The Meaning of Writing Columns

I really feel that I am strongly supported by many people in my life. Although I don't meet them face-to-face everyday, I'm acutely aware of their support for me, publicly and privately.

I can't, however, see those people in person to thank them or let them know what I am doing now. I do not wish to make excuses for myself by saying that I'm too busy, although it is getting difficult to see very many people because my time is limited. This is why I sometimes feel this support is like a one-way street and I haven't returned any favors at all.

I hardly see my parents, who raised me. Sometimes I don't even have time to call on Mother's Day or to wish them a happy birthday. I also don't have many opportunities to see old friends from the time I spent in Tokaimura and Mito City; former classmates from my days at Kyoto University; and former colleagues when I was a salaryman. I even have fewer chances to see employees I work with, as the staff numbers have increased. Naturally, it is difficult for me to express my thanks and explain my current situation to GLOBIS students, graduates, teaching staff, clients, investors, people from companies we have invested in, and many others who have supported me. To tell you the truth, I wish I could express my gratitude more directly. But, I believe one purpose of this column is to be able to share my thoughts and feelings with those that I don't get a chance to do that with otherwise. I write these entries as if I were writing a letter, letting people know where I am, what I'm doing and what I am thinking about.

My grandfather passed away when I was nine years old. At the time, his writings were posthumously put together under the title, "My Personal Mission Statement." (Inspired by this essay, which he wrote in his 20s, I published a book with the same title when I was 40.) My grandfather's essays contained writings and conversations as well as match logs from Go competitions. I read these thinking deeply about what his words meant. I even laid out all the stones just as they had been played in his match logs and in the process learned a great deal about his personality.

Although my children cannot read this column now, they will, perhaps, someday, as well as my grandchildren in the more distant future. In short, these column entries are my letters to the future generation.

I would like these entries to inspire people, and I would be even happier if they somehow encouraged my contemporaries.

June 13, 2008
in Kyoto 
Yoshito Hori

P.S. Why don't we get together once in a while?
Here are some upcoming events. Please come if you can.

Event:11th Go and Management Discussion (Japanese)
Date: Friday, June 20 
Time: 19:00-21:30 (reception starts at 18:30)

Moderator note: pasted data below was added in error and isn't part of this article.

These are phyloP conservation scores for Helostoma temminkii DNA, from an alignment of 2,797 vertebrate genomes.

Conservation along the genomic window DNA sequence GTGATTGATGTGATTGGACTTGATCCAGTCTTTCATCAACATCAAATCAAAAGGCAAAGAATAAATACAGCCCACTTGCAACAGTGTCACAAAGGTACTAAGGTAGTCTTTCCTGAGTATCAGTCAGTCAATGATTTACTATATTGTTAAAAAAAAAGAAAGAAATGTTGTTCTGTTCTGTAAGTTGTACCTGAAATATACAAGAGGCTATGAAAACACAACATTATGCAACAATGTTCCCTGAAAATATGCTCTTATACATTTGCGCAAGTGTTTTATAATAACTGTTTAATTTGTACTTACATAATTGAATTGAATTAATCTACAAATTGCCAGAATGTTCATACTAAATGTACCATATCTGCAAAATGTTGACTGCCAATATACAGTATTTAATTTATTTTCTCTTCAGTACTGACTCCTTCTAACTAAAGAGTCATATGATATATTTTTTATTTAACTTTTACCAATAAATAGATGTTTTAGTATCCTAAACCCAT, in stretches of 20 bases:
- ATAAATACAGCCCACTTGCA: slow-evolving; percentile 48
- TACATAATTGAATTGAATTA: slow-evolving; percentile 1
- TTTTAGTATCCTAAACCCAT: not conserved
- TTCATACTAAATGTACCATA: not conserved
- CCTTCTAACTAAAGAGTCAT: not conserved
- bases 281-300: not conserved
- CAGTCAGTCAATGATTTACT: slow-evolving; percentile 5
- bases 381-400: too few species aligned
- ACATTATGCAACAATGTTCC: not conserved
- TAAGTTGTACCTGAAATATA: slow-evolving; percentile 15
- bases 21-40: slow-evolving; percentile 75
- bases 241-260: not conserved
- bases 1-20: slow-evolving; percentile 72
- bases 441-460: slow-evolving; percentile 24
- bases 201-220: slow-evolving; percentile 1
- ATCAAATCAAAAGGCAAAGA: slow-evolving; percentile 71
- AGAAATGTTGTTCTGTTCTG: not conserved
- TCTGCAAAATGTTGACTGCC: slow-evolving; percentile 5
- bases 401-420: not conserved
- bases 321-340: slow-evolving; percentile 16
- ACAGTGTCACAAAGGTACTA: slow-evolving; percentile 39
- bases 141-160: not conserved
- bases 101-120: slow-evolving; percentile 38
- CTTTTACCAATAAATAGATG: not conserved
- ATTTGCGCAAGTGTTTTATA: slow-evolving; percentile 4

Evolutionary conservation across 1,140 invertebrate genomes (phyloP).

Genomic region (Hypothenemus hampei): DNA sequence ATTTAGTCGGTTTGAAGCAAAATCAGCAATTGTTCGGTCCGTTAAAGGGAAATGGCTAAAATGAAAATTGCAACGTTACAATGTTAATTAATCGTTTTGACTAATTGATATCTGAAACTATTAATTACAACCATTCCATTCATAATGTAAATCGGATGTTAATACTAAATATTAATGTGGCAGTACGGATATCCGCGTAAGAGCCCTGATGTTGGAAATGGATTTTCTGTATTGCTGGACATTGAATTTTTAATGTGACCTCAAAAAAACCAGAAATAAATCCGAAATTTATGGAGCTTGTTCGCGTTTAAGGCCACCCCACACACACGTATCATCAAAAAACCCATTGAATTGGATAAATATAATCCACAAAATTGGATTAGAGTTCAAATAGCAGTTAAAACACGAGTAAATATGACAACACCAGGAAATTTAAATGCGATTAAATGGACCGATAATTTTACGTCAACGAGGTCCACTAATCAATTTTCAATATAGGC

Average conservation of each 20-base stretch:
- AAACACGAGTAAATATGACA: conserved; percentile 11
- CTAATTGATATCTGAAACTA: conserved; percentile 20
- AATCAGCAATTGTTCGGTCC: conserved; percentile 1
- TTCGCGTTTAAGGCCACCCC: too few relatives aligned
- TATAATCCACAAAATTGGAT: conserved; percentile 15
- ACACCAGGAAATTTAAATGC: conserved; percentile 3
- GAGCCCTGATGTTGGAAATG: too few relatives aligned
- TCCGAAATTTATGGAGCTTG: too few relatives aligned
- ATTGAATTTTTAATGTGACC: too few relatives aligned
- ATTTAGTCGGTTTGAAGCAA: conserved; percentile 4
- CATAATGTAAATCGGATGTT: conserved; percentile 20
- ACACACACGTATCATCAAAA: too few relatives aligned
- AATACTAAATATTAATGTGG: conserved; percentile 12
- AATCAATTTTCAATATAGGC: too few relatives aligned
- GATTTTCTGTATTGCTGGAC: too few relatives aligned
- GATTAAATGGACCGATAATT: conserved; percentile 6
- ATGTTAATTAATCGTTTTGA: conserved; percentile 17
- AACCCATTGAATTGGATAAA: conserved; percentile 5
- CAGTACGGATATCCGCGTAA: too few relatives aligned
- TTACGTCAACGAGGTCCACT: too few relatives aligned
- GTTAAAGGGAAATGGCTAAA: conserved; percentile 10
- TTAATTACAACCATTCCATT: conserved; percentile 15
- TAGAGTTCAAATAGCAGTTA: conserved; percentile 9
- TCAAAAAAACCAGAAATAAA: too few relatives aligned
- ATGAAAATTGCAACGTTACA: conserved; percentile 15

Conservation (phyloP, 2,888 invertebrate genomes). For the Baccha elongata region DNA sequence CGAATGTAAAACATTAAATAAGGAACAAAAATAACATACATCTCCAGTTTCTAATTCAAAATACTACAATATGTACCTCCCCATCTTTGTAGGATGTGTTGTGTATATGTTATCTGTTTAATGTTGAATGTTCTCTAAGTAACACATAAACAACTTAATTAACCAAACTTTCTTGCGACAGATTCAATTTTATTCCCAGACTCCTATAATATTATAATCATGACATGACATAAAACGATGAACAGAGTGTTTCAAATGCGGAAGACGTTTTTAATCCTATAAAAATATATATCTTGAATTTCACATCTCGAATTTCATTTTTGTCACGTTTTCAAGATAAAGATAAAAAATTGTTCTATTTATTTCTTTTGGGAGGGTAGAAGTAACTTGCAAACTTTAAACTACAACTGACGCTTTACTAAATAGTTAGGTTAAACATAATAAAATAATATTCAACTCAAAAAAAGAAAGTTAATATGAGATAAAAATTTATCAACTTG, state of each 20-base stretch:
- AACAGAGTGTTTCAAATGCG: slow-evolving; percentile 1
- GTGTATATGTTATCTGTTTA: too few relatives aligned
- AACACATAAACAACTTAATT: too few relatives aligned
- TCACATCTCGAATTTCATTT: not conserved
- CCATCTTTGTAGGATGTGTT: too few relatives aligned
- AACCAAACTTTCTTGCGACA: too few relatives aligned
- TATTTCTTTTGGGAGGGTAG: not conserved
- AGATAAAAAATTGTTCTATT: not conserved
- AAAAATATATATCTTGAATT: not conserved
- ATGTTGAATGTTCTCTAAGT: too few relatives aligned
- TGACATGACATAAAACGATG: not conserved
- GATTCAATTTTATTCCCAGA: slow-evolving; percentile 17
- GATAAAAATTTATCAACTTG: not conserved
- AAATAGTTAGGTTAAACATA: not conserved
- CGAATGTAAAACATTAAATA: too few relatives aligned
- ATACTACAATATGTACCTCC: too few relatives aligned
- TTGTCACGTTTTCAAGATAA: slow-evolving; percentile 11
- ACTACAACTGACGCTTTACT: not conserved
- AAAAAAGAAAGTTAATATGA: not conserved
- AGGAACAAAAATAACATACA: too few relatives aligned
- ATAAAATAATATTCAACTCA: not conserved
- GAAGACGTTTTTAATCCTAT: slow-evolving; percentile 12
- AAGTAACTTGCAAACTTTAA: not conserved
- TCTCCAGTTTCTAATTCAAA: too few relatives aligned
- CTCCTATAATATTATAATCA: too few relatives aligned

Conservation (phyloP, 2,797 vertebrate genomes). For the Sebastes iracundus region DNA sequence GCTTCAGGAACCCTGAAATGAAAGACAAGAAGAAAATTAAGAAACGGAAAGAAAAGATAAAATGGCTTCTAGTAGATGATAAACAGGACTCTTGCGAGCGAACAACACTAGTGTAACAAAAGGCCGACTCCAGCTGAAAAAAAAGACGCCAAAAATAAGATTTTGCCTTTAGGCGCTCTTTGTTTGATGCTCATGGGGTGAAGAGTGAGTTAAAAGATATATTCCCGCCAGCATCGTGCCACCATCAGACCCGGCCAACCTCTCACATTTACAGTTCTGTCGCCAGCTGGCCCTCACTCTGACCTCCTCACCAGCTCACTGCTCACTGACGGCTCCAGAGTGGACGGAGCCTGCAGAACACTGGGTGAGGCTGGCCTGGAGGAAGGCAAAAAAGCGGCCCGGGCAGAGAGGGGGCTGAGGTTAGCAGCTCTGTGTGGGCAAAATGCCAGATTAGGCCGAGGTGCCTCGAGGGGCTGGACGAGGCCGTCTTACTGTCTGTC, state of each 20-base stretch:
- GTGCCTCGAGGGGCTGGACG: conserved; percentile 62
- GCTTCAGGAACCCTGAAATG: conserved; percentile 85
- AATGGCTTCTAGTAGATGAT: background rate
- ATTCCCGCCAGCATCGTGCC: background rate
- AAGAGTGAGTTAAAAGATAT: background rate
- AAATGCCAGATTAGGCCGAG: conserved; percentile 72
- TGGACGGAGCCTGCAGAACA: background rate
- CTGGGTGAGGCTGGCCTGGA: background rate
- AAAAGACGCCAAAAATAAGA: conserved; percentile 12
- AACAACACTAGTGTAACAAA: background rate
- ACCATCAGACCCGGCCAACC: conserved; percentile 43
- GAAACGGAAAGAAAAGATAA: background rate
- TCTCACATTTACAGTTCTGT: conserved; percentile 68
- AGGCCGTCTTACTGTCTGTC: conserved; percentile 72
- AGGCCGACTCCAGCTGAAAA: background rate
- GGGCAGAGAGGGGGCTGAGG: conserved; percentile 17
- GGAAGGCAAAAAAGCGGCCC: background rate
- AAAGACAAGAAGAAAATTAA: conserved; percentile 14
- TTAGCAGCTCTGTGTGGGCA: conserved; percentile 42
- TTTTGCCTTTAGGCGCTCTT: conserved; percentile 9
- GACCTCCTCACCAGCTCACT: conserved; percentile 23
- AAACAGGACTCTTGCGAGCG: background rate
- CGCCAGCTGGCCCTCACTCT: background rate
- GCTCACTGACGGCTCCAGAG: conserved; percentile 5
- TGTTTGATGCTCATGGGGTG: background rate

Event:Special Seminar, "Value of an MBA for Career-oriented Women," Marunouchi Career Academy (Japanese)
Date: Thursday, July 3

Event: "On Art and Management" with Yoshito Hori and Dr. Hiroshi Okano,
Ginza Yanagi Gallery (Japanese)

Management Seminars on GLOBIS Campuses

Seminar:"Paving the Way for Creating Change and Innovation" (Japanese)
Date: June 23
Location: Osaka Campus
      
Seminar: "Paving the Way for Creating Change and Innovation" (Japanese) 
Date: June 24
Location: Nagoya Campus

Notification will be posted separately for the following management seminars:

Event: "Paving the Way for Creating Change and Innovation"
Date: October 2
Location: Nagoya Campus

Event: "Paving the Way for Creating Change and Innovation"
Date: October 3
Location: Osaka Campus

Event: "What does an MBA give you?"
Date: October 24
Location: Tokyo Campus

Mr. Yoshito Hori established GLOBIS Management School in 1992 and GLOBIS Capital Partners in 1996. In 2003, GLOBIS started its original MBA program which, in 2006, received accreditation from the Japanese Ministry of Education and gained “university” status. GLOBIS started a part-time MBA program in English in 2009 and a full-time MBA program in English in 2012.

A Harvard MBA graduate and former Sumitomo Corporation employee, Mr. Hori founded the Entrepreneurs’ Organization (EO) Japan Chapter in 1995 and became the first board member from Asia in charge of Asia Pacific region in 1996. He also served on the World Economic Forum (WEF)’s New Asian Leaders Executive Committee and Global Agenda Council on New Models of Leadership, as well as the Harvard Business School Alumni Board from 2005 to 2008. Currently, Mr. Hori is a board member of the Keizai Doyukai (Japan Association of Corporate Executives), and serves as co-chair of WEF’s Global Growth Companies.

In 2008, he launched the G1 Summit – a Japanese version of the WEF’s annual Davos forum. This led to the foundation of G1 Summit Institute in 2013, which Mr. Hori serves as Representative Director.

Just days after a huge earthquake struck northeast Japan in March 2011, Mr. Hori launched Project KIBOW to support the rebuilding of the disaster-affected areas. The following year Project KIBOW was incorporated as the KIBOW Foundation, which Mr. Hori serves as Representative Director.

An avid enthusiast of the Japanese game Go since age 40, Mr. Hori has been Director of the Nihon Ki-in (Japan Go Association) since June 2013.

Since October 2013, Mr. Hori has hosted a weekly TV program in Japan called Nippon Mirai Kaigi (Japan Future Conference). He has authored several books including Visionary Leaders who Create and Innovate Societies, Six Dimensions of Life, and My Personal Mission Statement.

Mr. Hori received his BS in Engineering from Kyoto University and his MBA from Harvard Business School.

He is an avid swimmer and enjoys spending time with his family, especially his five sons.

Follow him on
LinkedIn, Facebook, or Twitter.

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